Time to Talk: Are you willing to talk about your mental health at work?

People are an organisation’s biggest asset, and the 37 million people that make up the working age population are the greatest economic resource that the UK has. This is why it is important to develop our understanding of employee health and wellbeing (both mental and physical) and recognise the impact that poor health and wellbeing can have for the individual, organisations and society.

One in every eight UK employees – that is some 4 million people – are working with a mental health condition (and these are the employees we know about – the figure could be a lot higher). Research into mental health at work has found that:

  • Over half (51%) of employees with mental health conditions felt that health affected their work, with 20% reporting that it affected their work a great deal
  • 21% of employees with a mental health condition reported very low life satisfaction
  • One quarter of employees said they would be uncomfortable discussing their mental health with their employer

Stigma around mental health is still a significant workplace barrier for getting the support they need to remain in work, work productively and manage their health at work. Many employees with a mental health condition feel unsupported, and increases in support for physical health conditions at work have not been replicated in mental health (in fact, access to mental health focussed independent counselling had dropped).

This last point is why initiatives such as Time to Talk’ are so important.  The aims of the campaign include: to improve public attitudes and behaviour towards people with mental health problems, reduce the discrimination that people with mental health problems report in their relationships and work and ensure that people with mental health can take action to challenge stigma and discrimination in community and at work.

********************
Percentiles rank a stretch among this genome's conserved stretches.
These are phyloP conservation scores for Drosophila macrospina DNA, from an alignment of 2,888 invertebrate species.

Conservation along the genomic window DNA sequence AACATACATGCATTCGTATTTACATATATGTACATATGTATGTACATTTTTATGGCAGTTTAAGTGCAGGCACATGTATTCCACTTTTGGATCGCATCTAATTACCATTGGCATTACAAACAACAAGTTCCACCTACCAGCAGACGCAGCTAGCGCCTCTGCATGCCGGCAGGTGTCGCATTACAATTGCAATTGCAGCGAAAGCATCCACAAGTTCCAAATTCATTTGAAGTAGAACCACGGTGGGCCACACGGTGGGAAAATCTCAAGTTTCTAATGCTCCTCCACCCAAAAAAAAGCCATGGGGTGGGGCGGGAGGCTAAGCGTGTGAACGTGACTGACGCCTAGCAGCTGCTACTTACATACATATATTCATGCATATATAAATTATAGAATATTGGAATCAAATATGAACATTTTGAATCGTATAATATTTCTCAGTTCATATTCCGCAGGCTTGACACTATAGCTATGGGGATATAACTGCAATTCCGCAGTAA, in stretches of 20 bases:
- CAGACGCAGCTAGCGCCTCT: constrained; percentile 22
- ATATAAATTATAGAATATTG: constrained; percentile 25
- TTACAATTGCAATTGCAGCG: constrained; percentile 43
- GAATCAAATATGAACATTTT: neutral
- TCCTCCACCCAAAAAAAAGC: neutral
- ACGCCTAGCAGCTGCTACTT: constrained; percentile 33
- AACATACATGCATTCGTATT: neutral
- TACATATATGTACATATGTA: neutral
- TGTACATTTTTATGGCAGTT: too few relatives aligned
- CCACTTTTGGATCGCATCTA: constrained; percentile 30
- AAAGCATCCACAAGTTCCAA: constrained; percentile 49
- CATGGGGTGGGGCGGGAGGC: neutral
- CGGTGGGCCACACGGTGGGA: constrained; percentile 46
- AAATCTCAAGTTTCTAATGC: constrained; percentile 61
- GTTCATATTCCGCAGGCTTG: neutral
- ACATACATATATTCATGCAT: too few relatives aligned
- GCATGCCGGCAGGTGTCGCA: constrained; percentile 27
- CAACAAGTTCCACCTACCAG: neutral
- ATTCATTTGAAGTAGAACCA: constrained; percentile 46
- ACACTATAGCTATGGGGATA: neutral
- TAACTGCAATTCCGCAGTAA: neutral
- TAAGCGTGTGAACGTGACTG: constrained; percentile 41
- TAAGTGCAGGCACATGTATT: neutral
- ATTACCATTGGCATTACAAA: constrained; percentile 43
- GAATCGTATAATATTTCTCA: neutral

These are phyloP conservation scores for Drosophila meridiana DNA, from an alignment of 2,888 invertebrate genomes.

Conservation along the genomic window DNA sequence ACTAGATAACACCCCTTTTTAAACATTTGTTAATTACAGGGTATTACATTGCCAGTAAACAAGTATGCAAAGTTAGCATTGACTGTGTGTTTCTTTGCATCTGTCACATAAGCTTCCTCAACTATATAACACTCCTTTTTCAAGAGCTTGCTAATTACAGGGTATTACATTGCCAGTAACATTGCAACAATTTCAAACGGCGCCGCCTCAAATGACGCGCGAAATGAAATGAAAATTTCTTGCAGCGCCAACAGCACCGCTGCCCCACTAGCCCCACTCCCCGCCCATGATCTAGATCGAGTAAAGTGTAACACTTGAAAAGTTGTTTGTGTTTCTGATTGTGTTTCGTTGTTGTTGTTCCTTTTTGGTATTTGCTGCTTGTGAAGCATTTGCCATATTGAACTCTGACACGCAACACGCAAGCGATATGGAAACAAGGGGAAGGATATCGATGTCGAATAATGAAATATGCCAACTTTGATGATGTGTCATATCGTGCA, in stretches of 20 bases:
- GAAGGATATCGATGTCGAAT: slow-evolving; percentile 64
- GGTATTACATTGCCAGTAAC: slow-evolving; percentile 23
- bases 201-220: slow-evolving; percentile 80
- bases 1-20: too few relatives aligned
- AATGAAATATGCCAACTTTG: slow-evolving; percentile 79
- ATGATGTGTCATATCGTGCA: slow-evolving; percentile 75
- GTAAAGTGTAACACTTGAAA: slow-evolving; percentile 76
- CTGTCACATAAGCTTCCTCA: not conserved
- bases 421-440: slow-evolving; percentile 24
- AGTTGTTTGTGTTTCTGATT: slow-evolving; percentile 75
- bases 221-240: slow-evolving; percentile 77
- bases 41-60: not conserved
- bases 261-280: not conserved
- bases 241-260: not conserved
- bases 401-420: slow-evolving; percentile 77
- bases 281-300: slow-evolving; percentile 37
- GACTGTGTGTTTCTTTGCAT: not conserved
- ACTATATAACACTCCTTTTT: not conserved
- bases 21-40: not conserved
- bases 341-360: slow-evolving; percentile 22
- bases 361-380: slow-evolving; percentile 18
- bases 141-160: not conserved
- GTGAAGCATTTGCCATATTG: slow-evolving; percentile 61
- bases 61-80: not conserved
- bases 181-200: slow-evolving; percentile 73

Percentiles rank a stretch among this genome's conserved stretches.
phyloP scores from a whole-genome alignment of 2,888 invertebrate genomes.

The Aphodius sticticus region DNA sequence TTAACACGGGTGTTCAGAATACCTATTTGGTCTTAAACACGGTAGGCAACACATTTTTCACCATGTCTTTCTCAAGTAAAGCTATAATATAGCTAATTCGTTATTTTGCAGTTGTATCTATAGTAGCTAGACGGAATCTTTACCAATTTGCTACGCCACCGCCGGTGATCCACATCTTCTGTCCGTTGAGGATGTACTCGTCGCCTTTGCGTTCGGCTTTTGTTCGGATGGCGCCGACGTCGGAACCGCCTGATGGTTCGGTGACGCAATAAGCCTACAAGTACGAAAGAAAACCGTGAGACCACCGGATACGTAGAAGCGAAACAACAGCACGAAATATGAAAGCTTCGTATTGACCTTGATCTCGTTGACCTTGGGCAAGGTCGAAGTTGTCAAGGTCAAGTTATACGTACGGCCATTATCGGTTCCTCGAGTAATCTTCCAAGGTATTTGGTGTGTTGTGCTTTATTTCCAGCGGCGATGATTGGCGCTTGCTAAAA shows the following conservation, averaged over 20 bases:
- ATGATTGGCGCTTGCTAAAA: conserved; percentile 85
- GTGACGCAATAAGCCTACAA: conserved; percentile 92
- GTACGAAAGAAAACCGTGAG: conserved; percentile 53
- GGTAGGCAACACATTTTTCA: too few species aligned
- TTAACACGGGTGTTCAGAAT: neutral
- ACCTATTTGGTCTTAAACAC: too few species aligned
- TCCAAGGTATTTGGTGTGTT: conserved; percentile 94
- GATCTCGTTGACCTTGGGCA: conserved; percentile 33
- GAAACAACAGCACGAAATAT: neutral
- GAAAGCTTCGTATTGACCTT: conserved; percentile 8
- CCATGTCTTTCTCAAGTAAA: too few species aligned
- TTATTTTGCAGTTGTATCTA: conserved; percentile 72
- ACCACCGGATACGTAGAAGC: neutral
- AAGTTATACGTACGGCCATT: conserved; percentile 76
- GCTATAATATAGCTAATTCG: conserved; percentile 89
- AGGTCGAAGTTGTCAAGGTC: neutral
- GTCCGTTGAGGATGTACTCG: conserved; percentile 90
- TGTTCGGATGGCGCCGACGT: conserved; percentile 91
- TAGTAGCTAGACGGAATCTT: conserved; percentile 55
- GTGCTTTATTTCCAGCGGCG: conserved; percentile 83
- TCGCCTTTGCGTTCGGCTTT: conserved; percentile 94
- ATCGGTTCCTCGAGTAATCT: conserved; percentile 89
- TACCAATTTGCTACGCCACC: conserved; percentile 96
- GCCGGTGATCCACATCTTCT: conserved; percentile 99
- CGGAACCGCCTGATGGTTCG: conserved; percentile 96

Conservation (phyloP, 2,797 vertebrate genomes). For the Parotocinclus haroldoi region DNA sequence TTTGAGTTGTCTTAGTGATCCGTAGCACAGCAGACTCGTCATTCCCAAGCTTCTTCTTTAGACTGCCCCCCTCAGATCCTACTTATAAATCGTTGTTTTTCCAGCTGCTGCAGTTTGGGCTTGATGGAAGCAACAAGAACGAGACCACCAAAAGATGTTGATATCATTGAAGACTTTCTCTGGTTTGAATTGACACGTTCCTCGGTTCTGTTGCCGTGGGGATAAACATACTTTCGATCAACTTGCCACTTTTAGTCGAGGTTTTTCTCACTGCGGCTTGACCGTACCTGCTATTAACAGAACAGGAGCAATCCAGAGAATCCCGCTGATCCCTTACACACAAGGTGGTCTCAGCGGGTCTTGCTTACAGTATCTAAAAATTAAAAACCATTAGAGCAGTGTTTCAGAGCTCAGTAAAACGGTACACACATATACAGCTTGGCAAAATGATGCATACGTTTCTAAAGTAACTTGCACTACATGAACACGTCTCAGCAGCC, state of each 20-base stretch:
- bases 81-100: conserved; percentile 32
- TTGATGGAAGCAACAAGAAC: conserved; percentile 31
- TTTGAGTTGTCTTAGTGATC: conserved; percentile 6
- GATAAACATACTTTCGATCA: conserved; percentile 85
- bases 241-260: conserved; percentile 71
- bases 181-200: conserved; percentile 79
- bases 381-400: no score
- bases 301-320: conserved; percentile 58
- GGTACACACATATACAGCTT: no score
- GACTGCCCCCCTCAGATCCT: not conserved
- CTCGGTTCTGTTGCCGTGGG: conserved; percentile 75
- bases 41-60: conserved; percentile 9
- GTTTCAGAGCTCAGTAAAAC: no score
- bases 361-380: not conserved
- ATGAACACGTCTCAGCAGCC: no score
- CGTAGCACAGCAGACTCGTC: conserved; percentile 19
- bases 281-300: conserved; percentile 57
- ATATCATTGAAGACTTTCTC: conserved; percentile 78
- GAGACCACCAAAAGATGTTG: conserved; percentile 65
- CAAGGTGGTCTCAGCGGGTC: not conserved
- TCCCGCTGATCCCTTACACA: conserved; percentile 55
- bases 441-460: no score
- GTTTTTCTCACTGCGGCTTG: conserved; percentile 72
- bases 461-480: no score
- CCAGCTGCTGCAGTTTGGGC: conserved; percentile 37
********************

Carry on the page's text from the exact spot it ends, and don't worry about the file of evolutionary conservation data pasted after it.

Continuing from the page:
And the campaign seems to be working, with research suggesting that attitudes and behaviours towards those with mental health problems are improving, and fewer people experiencing discrimination.  Additionally the research reported that people’s willingness to live with, work with and continue a relationship with someone with mental health problems have improved.

So what can employers do?

Making adjustments to the nature of work, to working hours and to the support available at work is a legal obligation for employees managing people with health conditions. However, people with mental health conditions are less likely to have adjustments made, despite 22% reporting that adjustments would be helpful.  Communication is key if employers want to support people with mental health conditions at work.  Of course, it is up to the employee to decide whether they would like to disclose their condition, but line managers need to show and communicate support to employees, and also have an understanding as to where to signpost employees for additional help.  Line manager training may be beneficial for this, including initiatives such as Mental Health First Aid.  Employees need to know that disclosure is not going to negatively affect them, or their role in anyway and feel that there will be people there to support them.

Finding a solution may be difficult, but taking the time to talk about mental health may at least start both the employee and the employer on the right path to better outcomes for both parties.

So today, take the time out, to put the kettle on to have tea and a chat – you will not know how beneficial it could be.